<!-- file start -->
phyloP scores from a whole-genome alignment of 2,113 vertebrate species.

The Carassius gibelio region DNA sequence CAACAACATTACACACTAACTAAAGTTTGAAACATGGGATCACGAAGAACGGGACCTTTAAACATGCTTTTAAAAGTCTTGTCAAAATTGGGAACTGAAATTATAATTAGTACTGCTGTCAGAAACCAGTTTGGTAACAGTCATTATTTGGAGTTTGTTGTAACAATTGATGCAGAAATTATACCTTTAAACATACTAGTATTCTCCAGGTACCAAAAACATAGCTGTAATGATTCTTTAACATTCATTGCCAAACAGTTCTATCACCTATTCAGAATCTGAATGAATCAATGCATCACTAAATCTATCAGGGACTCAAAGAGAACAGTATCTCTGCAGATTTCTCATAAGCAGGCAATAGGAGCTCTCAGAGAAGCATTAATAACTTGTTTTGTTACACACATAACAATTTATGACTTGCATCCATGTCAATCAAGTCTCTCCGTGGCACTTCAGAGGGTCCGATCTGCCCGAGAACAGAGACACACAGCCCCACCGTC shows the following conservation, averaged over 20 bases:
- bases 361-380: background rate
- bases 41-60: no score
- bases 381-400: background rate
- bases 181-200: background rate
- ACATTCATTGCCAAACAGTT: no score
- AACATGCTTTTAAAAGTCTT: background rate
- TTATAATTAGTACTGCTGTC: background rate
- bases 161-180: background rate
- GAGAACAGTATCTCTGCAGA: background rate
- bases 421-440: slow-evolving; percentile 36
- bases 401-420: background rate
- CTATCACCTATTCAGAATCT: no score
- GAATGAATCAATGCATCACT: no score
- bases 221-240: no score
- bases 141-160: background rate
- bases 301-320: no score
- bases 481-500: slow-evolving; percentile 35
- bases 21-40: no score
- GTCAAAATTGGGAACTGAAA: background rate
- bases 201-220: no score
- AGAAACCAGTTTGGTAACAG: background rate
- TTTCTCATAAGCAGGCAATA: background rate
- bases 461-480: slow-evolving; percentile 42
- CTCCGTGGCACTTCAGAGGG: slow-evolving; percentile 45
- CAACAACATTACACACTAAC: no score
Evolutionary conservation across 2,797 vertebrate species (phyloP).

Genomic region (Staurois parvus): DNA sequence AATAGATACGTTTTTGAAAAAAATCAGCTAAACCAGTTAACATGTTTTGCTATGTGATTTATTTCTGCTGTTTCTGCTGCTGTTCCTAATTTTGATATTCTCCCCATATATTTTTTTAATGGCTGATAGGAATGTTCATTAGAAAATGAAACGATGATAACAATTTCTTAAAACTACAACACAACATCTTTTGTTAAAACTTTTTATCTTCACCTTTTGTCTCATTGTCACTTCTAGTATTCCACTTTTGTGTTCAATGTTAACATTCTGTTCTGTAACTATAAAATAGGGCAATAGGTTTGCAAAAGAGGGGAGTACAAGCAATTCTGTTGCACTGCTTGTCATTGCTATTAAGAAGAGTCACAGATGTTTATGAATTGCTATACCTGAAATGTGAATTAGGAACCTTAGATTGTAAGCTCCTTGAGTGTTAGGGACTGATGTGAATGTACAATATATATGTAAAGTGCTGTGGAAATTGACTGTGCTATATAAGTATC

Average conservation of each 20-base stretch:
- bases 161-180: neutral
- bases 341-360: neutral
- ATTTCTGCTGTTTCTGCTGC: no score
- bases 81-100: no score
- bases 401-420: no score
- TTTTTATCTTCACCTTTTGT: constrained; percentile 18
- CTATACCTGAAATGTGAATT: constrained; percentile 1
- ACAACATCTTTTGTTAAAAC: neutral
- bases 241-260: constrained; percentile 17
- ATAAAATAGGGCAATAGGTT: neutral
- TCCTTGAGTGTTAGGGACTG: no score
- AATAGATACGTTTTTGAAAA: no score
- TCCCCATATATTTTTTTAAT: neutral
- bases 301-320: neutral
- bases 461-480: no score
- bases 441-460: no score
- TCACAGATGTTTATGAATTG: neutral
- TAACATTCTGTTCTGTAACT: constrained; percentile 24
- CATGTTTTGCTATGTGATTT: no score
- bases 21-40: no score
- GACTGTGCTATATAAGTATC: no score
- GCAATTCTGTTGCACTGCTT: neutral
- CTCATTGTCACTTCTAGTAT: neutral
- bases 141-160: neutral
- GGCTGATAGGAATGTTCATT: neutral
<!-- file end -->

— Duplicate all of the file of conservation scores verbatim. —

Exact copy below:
phyloP scores from a whole-genome alignment of 2,113 vertebrate species.

The Carassius gibelio region DNA sequence CAACAACATTACACACTAACTAAAGTTTGAAACATGGGATCACGAAGAACGGGACCTTTAAACATGCTTTTAAAAGTCTTGTCAAAATTGGGAACTGAAATTATAATTAGTACTGCTGTCAGAAACCAGTTTGGTAACAGTCATTATTTGGAGTTTGTTGTAACAATTGATGCAGAAATTATACCTTTAAACATACTAGTATTCTCCAGGTACCAAAAACATAGCTGTAATGATTCTTTAACATTCATTGCCAAACAGTTCTATCACCTATTCAGAATCTGAATGAATCAATGCATCACTAAATCTATCAGGGACTCAAAGAGAACAGTATCTCTGCAGATTTCTCATAAGCAGGCAATAGGAGCTCTCAGAGAAGCATTAATAACTTGTTTTGTTACACACATAACAATTTATGACTTGCATCCATGTCAATCAAGTCTCTCCGTGGCACTTCAGAGGGTCCGATCTGCCCGAGAACAGAGACACACAGCCCCACCGTC shows the following conservation, averaged over 20 bases:
- bases 361-380: background rate
- bases 41-60: no score
- bases 381-400: background rate
- bases 181-200: background rate
- ACATTCATTGCCAAACAGTT: no score
- AACATGCTTTTAAAAGTCTT: background rate
- TTATAATTAGTACTGCTGTC: background rate
- bases 161-180: background rate
- GAGAACAGTATCTCTGCAGA: background rate
- bases 421-440: slow-evolving; percentile 36
- bases 401-420: background rate
- CTATCACCTATTCAGAATCT: no score
- GAATGAATCAATGCATCACT: no score
- bases 221-240: no score
- bases 141-160: background rate
- bases 301-320: no score
- bases 481-500: slow-evolving; percentile 35
- bases 21-40: no score
- GTCAAAATTGGGAACTGAAA: background rate
- bases 201-220: no score
- AGAAACCAGTTTGGTAACAG: background rate
- TTTCTCATAAGCAGGCAATA: background rate
- bases 461-480: slow-evolving; percentile 42
- CTCCGTGGCACTTCAGAGGG: slow-evolving; percentile 45
- CAACAACATTACACACTAAC: no score
Evolutionary conservation across 2,797 vertebrate species (phyloP).

Genomic region (Staurois parvus): DNA sequence AATAGATACGTTTTTGAAAAAAATCAGCTAAACCAGTTAACATGTTTTGCTATGTGATTTATTTCTGCTGTTTCTGCTGCTGTTCCTAATTTTGATATTCTCCCCATATATTTTTTTAATGGCTGATAGGAATGTTCATTAGAAAATGAAACGATGATAACAATTTCTTAAAACTACAACACAACATCTTTTGTTAAAACTTTTTATCTTCACCTTTTGTCTCATTGTCACTTCTAGTATTCCACTTTTGTGTTCAATGTTAACATTCTGTTCTGTAACTATAAAATAGGGCAATAGGTTTGCAAAAGAGGGGAGTACAAGCAATTCTGTTGCACTGCTTGTCATTGCTATTAAGAAGAGTCACAGATGTTTATGAATTGCTATACCTGAAATGTGAATTAGGAACCTTAGATTGTAAGCTCCTTGAGTGTTAGGGACTGATGTGAATGTACAATATATATGTAAAGTGCTGTGGAAATTGACTGTGCTATATAAGTATC

Average conservation of each 20-base stretch:
- bases 161-180: neutral
- bases 341-360: neutral
- ATTTCTGCTGTTTCTGCTGC: no score
- bases 81-100: no score
- bases 401-420: no score
- TTTTTATCTTCACCTTTTGT: constrained; percentile 18
- CTATACCTGAAATGTGAATT: constrained; percentile 1
- ACAACATCTTTTGTTAAAAC: neutral
- bases 241-260: constrained; percentile 17
- ATAAAATAGGGCAATAGGTT: neutral
- TCCTTGAGTGTTAGGGACTG: no score
- AATAGATACGTTTTTGAAAA: no score
- TCCCCATATATTTTTTTAAT: neutral
- bases 301-320: neutral
- bases 461-480: no score
- bases 441-460: no score
- TCACAGATGTTTATGAATTG: neutral
- TAACATTCTGTTCTGTAACT: constrained; percentile 24
- CATGTTTTGCTATGTGATTT: no score
- bases 21-40: no score
- GACTGTGCTATATAAGTATC: no score
- GCAATTCTGTTGCACTGCTT: neutral
- CTCATTGTCACTTCTAGTAT: neutral
- bases 141-160: neutral
- GGCTGATAGGAATGTTCATT: neutral